Geoffrey Frey Hartley - soldier, helicopter pilot, boxer, martial arts expert - is the biggest, baddest Gargoyle shapeshifter in the Stone Society. After too much death and destruction, he hung up his dog tags. Now he is the owner of Lion Hart Dojo and Gym. For almost 600 years, Frey has spent his life protecting humans while secretly praying for a family. Some of his clan are finding their mates, but the fates aren’t making it easy on any of them. Abbi Quinn - teacher, wife, sister - is an abused, broken down young woman. After her parents’ death when she was 17, Abbi hung up her dreams along with her ballet shoes. Married to an abusive, controlling man, Abbi can’t remember what love feels like. When a stranger offers her a way out of her horrid situation, Abbi is torn. She tried leaving once before, and the result almost cost her life. When Frey finds his mate in the beautiful yet subdued Abbi, the pull between them is undeniable. He vows to find the smile hidden beneath her pain, to give her back her dreams, to see her dance. He will do whatever it takes to rescue her from the hands of her husband, even if it means protecting her from the sidelines. 1. Language: English. Narrator: Mace Earl Finn. Audio sample: http://samples.audible.de/bk/acx0/148871/bk_acx0_148871_sample.mp3. Digital audiobook in aax.
Each of us has an ever-growing collection of personal digital data: documents, photographs, PowerPoint presentations, videos, music, emails, and texts sent and received. To access any of this, we have to find it. The ease (or difficulty) of finding something depends on how we organize our digital stuff. In this audiobook personal information management (PIM) experts Ofer Bergman and Steve Whittaker explain why we organize our personal digital data the way we do and how the design of new PIM systems can help us manage our collections more efficiently. Bergman and Whittaker report that many of us use hierarchical folders for our personal digital organizing. Critics of this method point out that information is hidden from sight in folders that are often within other folders so that we have to remember the exact location of information to access it. Because of this, information scientists suggest other methods: search, more flexible than navigating folders; tags, which allow multiple categorizations; and group information management. Yet Bergman and Whittaker have found in their pioneering PIM research that these other methods that work best for public information management don't work as well for personal information management. Bergman and Whittaker describe personal information collection as curation: We preserve and organize this data to ensure our future access to it. Unlike other information management fields, in PIM the same user organizes and retrieves the information. After explaining the cognitive and psychological reasons that so many prefer folders, Bergman and Whittaker propose the user-subjective approach to PIM, which does not replace folder hierarchies but exploits these unique characteristics of PIM. 1. Language: English. Narrator: Walter Dixon. Audio sample: http://samples.audible.de/bk/gdan/002083/bk_gdan_002083_sample.mp3. Digital audiobook in aax.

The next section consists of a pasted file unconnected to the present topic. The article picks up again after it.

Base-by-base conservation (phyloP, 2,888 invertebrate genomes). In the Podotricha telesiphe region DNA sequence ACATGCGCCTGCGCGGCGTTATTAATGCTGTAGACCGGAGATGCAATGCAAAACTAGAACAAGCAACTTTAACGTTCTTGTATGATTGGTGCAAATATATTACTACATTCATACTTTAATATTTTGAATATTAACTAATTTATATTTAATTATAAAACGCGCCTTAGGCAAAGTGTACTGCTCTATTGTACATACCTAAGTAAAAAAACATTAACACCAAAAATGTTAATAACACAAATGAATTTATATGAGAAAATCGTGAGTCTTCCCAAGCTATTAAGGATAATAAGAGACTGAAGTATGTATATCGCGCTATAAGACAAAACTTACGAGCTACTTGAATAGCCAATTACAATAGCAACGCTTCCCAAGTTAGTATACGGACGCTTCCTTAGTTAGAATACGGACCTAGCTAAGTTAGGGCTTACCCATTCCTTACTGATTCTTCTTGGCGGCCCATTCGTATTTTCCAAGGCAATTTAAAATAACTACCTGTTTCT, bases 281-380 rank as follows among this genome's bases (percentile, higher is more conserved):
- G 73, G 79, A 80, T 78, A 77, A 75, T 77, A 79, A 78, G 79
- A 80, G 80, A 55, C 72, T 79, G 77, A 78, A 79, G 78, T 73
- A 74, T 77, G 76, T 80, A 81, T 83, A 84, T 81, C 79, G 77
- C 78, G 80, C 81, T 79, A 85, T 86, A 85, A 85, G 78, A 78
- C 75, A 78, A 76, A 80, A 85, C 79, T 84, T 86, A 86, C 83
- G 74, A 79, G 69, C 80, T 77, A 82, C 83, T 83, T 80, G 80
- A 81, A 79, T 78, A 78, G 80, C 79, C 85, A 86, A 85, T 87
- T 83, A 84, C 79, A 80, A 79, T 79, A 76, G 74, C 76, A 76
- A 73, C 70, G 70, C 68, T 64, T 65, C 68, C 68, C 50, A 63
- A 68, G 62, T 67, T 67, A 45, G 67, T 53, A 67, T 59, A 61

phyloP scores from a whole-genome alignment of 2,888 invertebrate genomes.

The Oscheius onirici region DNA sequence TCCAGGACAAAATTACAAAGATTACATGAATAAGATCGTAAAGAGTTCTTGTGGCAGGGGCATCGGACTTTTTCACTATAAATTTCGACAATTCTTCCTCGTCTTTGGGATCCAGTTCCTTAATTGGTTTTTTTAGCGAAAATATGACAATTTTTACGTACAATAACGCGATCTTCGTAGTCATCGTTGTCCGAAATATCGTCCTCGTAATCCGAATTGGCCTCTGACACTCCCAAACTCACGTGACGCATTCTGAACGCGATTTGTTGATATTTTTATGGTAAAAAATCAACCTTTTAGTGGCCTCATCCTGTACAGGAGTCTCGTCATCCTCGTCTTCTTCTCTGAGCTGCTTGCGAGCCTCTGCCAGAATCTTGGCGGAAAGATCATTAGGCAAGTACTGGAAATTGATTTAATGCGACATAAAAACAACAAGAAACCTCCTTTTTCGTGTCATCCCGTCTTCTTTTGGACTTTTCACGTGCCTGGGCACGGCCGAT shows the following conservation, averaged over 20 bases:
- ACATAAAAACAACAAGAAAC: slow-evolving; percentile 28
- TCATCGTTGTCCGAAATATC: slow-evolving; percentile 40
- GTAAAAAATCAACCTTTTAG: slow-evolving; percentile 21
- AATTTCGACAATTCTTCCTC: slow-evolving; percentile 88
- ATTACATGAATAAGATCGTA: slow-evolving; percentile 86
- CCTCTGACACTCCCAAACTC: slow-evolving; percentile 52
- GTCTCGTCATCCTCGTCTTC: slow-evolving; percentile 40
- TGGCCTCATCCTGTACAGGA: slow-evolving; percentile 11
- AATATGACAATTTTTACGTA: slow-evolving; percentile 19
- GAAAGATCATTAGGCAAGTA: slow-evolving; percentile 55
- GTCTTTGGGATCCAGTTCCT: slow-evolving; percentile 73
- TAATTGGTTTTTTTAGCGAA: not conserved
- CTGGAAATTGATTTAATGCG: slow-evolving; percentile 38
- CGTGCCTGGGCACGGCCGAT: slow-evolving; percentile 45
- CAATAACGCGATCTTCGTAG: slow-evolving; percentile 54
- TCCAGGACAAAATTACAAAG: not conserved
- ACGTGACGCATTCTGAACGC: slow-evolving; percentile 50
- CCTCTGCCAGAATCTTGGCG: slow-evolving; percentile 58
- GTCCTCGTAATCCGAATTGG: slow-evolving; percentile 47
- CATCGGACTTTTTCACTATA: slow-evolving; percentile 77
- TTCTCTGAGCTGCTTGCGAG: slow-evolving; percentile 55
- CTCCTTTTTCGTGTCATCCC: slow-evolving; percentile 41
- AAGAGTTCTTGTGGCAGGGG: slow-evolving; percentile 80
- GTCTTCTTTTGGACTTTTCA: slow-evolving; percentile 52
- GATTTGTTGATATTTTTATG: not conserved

Internationally acclaimed anthology of award-winning science fiction and fantasy short stories. Explore diverse new universes of possibility through a variety of creative and fresh new ideas - all in one anthology. From dragons to mythical death dealers, from murder on the moon to deep space mystery, these stories bring you the hot new talent in science fiction, fantasy, and horror. Enjoy these award-winning stories, with bonus stories by New York Times best-selling authors Robert J. Sawyer, Todd McCaffrey, and L. Ron Hubbard. Learn how to write or improve your craft with tips from Grand Master fantasy author Anne McCaffrey and New York Times best-selling author L. Ron Hubbard. About the stories:When Gwen's husband is found murdered, she's the only suspect. After all, they were the only two people on the moon. ("Moonlight One")Flora's father is a mech-soldier of the Slayer Class, but how much of him is really left inside the machine? ("The Armor Embrace")When an alien with godly intelligence is discovered watching the earth, one man must try to learn if its motives are pure. ("Envoy in the Ice")If you were stranded in an open boat and the only hope for rescue came from a ghost ship, would dare to ride? ("The Devil's Rescue")Some gifts come with heavy price tags, and the giver must rise to the occasion. ("Tears for Shulna")What if an alien asks for your help with a question, and the answer affects the future of the whole human race? ("The Drake Equation")Barlow has a talent for finding the dead. Or do they find him? ("Acquisition")When Varga sets out to explore the ancient stronghold of a long-dead wizard, she discovers that the ruins aren't as deserted as she thought. ("Obsidian Spire")If only that reptile in the sewer were something as predictable as an alligator. ("Gator")On a distant world among the cloud peaks, the light-hawks promise a rich re 1. Language: English. Narrator: Corey Allen, Morgan Hallett, Brian Hutchison, John Keating, Richard Poe. Audio sample: http://samples.audible.de/bk/reco/012231/bk_reco_012231_sample.mp3. Digital audiobook in aax.